Tax advice of the week: A handy leasehold loophole
Jun 01, 2012
As a rule, using a company solely to hold investments “doesn’t make good tax sense”, but leasehold properties might be an exception, says Tax Tips & Advice. They are normally treated in a similar fashion to wasting assets, so you may not be able to claim a capital gains tax (CGT) loss if you sell one for less than you paid. However, this changes if you hold the property in a company.
Say John buys a 20-year lease on a holiday park unit for £80,000, puts it in a company and uses it with his family for 20 years until the leasehold expires and is worth nothing. The resulting loss of around £80,000 will count for CGT purposes, saving him up to £22,400 in CGT at current rates. That’s because a company’s shares “can be valued in different ways depending on what it does”. Shares in a company like John’s, which “only holds assets will be valued on how much these are worth”.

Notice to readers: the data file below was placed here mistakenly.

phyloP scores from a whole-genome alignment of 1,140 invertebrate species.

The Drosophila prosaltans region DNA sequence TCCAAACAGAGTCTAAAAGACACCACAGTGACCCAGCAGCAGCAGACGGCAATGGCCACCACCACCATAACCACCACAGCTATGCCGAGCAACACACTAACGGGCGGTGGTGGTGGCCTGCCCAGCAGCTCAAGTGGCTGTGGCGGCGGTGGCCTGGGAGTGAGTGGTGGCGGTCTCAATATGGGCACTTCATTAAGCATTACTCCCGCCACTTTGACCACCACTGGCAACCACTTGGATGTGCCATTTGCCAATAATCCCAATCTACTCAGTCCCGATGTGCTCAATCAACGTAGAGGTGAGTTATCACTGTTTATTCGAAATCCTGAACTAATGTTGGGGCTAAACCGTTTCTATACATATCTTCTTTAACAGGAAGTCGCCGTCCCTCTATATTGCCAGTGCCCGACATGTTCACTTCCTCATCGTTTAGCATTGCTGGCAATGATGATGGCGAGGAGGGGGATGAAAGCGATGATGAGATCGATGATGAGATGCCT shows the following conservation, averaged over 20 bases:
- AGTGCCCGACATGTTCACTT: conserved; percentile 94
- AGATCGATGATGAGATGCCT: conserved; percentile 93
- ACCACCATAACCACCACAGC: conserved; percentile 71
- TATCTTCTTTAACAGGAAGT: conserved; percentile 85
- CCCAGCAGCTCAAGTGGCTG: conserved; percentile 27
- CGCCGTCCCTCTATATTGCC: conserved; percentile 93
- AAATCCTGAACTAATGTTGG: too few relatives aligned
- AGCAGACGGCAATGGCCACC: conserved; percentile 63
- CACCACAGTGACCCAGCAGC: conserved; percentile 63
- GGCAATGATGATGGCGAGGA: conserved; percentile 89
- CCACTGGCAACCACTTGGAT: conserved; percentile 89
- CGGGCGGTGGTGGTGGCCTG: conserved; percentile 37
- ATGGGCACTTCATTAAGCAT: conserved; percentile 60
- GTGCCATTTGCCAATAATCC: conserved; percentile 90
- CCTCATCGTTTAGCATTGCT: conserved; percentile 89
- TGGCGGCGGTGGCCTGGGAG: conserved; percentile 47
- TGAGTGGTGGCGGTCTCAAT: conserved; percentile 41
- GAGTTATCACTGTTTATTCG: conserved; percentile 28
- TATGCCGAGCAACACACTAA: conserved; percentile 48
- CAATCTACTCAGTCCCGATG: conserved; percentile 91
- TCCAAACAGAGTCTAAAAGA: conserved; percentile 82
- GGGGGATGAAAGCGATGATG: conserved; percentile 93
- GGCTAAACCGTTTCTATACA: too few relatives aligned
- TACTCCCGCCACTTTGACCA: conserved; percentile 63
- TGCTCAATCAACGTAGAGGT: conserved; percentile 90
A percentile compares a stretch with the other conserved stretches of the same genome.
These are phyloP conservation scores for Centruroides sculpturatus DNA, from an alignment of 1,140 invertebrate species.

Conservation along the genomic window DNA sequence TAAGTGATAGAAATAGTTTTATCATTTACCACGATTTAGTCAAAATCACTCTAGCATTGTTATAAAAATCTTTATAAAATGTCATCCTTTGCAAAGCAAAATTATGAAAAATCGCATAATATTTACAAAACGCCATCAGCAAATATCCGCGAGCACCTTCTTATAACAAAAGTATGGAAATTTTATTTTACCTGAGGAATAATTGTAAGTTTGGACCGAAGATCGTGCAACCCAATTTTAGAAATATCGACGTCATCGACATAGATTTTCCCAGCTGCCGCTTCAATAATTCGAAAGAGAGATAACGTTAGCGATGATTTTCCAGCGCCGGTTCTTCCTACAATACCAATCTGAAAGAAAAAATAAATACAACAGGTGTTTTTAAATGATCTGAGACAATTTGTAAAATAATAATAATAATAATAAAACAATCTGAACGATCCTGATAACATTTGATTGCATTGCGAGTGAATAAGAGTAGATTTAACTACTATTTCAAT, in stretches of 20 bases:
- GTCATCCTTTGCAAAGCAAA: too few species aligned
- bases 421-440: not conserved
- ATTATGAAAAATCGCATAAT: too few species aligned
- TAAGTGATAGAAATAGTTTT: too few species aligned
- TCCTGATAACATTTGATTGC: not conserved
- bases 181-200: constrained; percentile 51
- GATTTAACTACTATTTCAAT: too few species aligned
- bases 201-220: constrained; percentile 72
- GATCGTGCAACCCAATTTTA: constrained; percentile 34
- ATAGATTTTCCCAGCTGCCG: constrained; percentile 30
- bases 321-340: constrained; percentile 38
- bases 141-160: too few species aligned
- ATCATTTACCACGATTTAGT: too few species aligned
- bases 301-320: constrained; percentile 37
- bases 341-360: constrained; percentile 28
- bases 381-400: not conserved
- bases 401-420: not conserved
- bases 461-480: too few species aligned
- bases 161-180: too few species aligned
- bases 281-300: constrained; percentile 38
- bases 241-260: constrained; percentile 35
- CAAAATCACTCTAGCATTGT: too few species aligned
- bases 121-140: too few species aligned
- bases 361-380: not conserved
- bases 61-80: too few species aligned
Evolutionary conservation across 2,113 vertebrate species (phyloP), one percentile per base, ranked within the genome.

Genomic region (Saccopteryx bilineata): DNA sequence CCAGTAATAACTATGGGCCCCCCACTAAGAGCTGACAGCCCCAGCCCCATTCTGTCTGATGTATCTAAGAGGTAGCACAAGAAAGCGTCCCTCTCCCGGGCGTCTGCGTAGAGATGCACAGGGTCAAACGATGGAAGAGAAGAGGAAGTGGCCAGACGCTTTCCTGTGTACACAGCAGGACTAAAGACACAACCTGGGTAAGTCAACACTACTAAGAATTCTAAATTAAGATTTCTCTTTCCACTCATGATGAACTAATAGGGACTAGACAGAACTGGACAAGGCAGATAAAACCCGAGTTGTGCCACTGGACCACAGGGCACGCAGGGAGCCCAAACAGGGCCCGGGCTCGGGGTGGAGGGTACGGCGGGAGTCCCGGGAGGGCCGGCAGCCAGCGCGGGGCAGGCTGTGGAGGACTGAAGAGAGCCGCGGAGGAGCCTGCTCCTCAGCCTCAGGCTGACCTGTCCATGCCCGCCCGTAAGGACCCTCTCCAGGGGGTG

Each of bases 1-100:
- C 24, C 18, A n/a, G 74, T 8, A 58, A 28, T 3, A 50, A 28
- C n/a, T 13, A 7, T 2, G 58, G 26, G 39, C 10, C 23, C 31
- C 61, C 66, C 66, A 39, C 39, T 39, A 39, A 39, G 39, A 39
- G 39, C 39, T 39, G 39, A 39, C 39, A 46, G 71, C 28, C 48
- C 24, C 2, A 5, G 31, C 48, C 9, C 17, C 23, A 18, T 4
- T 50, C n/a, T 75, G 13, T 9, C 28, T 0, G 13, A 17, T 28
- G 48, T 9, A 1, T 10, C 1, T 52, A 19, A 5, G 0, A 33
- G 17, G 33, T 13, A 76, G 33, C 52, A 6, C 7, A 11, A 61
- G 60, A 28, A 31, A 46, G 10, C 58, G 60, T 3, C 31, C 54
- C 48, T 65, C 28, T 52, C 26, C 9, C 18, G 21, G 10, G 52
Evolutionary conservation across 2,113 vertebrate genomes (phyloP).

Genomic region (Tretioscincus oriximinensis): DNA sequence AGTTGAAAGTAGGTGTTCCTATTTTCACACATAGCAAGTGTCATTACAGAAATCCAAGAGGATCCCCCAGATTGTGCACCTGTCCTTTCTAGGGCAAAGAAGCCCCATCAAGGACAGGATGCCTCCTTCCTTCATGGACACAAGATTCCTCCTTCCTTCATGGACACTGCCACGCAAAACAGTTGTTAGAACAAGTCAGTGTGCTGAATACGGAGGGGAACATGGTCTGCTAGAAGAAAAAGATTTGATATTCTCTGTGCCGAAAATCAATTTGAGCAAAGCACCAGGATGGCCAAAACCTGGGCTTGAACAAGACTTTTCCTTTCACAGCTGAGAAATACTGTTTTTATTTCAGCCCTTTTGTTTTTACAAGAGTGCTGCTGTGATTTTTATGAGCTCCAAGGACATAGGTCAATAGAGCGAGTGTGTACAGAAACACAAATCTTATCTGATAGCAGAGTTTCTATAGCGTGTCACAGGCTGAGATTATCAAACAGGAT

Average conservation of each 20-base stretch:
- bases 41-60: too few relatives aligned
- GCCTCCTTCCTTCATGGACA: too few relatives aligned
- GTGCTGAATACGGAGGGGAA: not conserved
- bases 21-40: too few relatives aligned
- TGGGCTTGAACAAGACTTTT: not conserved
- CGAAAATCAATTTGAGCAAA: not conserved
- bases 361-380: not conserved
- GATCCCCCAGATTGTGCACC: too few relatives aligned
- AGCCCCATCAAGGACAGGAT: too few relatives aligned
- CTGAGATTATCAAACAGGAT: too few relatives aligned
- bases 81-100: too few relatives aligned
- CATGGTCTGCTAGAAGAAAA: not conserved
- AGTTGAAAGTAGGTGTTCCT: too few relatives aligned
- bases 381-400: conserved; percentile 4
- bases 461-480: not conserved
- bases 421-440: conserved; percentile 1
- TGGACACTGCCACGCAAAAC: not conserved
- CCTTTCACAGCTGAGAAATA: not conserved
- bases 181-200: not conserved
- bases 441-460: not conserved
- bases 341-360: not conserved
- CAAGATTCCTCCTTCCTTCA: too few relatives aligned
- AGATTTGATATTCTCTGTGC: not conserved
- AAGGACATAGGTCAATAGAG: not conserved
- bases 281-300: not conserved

Shares in John’s company are worth £80,000 at the outset and nothing after 20 years. “But because shares aren’t wasting assets, the reduction in their value would create an allowable CGT loss, which John can use against other gains in the future”.